Their names would forever be carved and edged in our memories as the organisational and institutional women and men who formed successful partnerships making the collective sustainably functional.

Crucially, the back-office workers held these organisations and institutions together particularly when the rivalry at the top of these structures threatened its unity and sustainability.

The significance of the MYM’s evolution was its internal capacity to transform itself from within without breaking apart in the form of widespread ideological division or organisational collapse. For example, the transformation championed by Imam Rashid Omar, Imam Hassan Solomons and others to change the orientation and function of the Muslim Youth Movement from a socio-cultural organisation to socio-political outreach was a major transformative shift at a time when the struggle for liberation from the shackles of colonialism and apartheid were gaining momentum.

The youthful leadership of the 70s which propelled the institutional growth and development of the Muslim community has considerably aged.There’s a need for the emergence of another wave of young and youthful leaders. They would have to drive the next waves of growth and development to meet the contextual challenges of ourcountry and community.

Role of the business community

However, sight must not be lost of the role of the entrepreneurs and businesspersons, without whose financial support and generosity institutional building would have been unsustainable.

For every Muslim institution that takes off and develops, there are always the entrepreneurs. Their good heartedness to dip their hands deep into their pockets to be the helping hands in the making of a better future were huge determinants in the success of these institutions.

It is not only the crucial role of the scholars, warriors, politicians, but more importantly the entrepreneurs and businesspersons who empower the community. The contemporary and modern struggle to achieve growth and development is being waged at the level of the economy.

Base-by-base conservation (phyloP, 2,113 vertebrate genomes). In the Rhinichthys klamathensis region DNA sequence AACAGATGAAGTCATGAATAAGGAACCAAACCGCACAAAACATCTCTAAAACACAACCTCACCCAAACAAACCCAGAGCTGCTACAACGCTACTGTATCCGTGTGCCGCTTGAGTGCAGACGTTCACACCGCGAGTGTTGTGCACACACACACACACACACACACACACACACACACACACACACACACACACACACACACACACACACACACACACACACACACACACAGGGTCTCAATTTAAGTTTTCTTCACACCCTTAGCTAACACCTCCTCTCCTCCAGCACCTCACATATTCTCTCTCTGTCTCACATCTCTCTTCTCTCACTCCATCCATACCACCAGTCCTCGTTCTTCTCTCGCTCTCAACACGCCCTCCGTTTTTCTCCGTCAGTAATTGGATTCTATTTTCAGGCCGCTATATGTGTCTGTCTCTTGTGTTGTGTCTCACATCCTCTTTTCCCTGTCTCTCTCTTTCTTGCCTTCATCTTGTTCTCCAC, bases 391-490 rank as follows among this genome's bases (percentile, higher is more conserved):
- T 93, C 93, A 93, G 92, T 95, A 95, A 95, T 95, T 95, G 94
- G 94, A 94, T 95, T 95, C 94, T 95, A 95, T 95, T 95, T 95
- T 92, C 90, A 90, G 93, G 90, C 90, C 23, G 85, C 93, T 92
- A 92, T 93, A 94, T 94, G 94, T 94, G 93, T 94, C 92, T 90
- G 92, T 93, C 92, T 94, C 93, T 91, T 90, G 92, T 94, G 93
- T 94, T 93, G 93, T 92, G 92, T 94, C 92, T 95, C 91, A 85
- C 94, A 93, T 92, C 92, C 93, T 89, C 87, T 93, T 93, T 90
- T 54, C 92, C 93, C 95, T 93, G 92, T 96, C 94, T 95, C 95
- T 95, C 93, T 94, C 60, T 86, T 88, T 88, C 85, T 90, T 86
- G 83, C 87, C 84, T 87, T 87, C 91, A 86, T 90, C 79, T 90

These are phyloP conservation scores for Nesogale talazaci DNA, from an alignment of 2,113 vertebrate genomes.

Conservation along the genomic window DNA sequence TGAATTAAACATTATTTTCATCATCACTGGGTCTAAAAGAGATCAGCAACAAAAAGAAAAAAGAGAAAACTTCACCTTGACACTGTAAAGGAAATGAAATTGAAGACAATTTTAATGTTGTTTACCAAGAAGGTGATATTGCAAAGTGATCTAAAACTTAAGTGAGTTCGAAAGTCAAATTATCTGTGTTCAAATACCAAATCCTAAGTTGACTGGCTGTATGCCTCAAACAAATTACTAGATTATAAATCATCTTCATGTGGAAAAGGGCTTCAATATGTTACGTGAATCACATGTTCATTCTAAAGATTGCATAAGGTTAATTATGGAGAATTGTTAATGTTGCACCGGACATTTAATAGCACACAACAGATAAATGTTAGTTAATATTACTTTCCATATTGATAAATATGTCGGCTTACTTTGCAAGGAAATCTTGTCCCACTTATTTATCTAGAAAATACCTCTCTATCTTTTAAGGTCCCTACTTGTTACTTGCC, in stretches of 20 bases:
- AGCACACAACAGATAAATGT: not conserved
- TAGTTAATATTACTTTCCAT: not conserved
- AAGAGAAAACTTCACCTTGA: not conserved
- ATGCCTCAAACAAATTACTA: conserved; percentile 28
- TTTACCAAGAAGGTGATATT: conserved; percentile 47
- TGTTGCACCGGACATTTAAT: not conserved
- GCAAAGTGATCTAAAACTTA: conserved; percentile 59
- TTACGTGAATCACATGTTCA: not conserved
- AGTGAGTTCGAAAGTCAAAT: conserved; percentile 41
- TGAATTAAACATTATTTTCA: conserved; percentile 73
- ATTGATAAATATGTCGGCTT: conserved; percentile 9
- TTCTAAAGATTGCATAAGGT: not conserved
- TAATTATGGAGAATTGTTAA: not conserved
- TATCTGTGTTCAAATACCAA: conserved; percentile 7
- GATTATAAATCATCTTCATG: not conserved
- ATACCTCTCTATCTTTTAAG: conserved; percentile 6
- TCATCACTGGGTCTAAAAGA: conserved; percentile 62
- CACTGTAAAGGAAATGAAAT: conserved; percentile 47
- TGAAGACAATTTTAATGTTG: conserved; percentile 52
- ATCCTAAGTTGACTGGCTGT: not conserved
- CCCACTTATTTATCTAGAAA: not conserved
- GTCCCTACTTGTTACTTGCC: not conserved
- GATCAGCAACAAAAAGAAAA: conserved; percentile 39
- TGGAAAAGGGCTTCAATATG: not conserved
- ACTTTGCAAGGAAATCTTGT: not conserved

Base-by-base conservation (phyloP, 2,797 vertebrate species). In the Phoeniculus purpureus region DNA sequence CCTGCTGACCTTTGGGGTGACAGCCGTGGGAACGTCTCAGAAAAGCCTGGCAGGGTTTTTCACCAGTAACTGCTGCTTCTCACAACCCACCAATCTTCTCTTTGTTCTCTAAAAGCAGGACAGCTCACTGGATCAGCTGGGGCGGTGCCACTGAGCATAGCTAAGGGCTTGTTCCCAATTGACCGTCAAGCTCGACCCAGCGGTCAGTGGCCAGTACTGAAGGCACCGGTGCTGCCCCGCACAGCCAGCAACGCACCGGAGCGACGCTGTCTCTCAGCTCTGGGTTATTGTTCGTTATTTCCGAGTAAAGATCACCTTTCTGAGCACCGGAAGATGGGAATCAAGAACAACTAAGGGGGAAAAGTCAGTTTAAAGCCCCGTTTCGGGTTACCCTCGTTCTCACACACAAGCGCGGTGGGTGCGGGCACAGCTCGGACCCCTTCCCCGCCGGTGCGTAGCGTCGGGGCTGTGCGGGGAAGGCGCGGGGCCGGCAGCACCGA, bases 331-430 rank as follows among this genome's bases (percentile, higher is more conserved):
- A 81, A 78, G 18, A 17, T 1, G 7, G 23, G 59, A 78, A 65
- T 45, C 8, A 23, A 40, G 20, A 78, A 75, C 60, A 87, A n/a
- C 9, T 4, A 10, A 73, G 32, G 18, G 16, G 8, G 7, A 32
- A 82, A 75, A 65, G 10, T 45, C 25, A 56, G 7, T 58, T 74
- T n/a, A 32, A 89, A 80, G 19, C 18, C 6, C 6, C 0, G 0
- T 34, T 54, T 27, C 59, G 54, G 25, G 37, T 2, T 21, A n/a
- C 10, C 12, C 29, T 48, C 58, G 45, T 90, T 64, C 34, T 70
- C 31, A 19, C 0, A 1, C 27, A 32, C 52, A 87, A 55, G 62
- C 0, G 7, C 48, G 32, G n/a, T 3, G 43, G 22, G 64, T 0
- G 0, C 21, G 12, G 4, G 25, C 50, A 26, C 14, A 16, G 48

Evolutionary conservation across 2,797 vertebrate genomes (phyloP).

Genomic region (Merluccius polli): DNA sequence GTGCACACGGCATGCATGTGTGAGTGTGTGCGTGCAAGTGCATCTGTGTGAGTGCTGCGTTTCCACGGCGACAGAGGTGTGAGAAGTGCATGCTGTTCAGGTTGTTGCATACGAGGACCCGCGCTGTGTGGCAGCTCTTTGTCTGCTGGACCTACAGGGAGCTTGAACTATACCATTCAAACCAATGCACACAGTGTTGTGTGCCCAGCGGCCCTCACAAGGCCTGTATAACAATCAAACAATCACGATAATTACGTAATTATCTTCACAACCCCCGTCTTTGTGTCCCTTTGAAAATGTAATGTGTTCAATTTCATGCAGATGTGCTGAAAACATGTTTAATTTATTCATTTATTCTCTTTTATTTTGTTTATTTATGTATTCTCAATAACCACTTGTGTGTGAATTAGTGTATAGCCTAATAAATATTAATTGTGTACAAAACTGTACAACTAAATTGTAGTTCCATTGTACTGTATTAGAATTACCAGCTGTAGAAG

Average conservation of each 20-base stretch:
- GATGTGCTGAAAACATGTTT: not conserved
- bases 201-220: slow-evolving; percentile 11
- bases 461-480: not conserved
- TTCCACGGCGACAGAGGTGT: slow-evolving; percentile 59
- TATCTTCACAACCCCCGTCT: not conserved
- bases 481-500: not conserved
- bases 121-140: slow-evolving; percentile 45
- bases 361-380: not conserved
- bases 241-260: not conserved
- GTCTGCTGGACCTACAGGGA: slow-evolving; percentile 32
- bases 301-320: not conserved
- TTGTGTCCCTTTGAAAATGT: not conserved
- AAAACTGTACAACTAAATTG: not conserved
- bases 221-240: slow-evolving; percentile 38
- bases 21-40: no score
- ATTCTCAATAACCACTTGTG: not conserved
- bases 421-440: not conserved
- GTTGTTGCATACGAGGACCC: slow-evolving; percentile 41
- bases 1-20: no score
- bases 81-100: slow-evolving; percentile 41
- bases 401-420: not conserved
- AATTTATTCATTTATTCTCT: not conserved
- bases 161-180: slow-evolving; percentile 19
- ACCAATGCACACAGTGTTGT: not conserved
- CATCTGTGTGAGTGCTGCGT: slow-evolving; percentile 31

The Egyptian economist Dr Mahmood Al-Saud, who visited South Africa in the 80s as a guest of the Muslim Youth Movement said: “The economic Jihaad for empowerment is at the heart of the community’s struggle to make a life and a living.”

Jihaad is being used in a nonviolent context implying the exerting of oneself to the utmost to achieve the best or optimum outcomes. Weaponizing the concept of Jihaad is misleading because the meaning that it conveys is primarily one of swords, weapons, and violence instead of the connotation of social enhancement and economic engagement to build a cohesive, developed, and inclusive society and country.

The catalyst role of Muslim businesses and its leadership to build and strengthen Muslim institutions is indispensable without whose support few, if any, institutions would have remained sustainable or viable. Entrepreneurial leadership and its critical intervention build sustainable institutions and viable communities to be the helping hands in the national interest of the country.

These businesspersons were the frontline change agents contributing to the institutional building of the Muslim community, society, and country.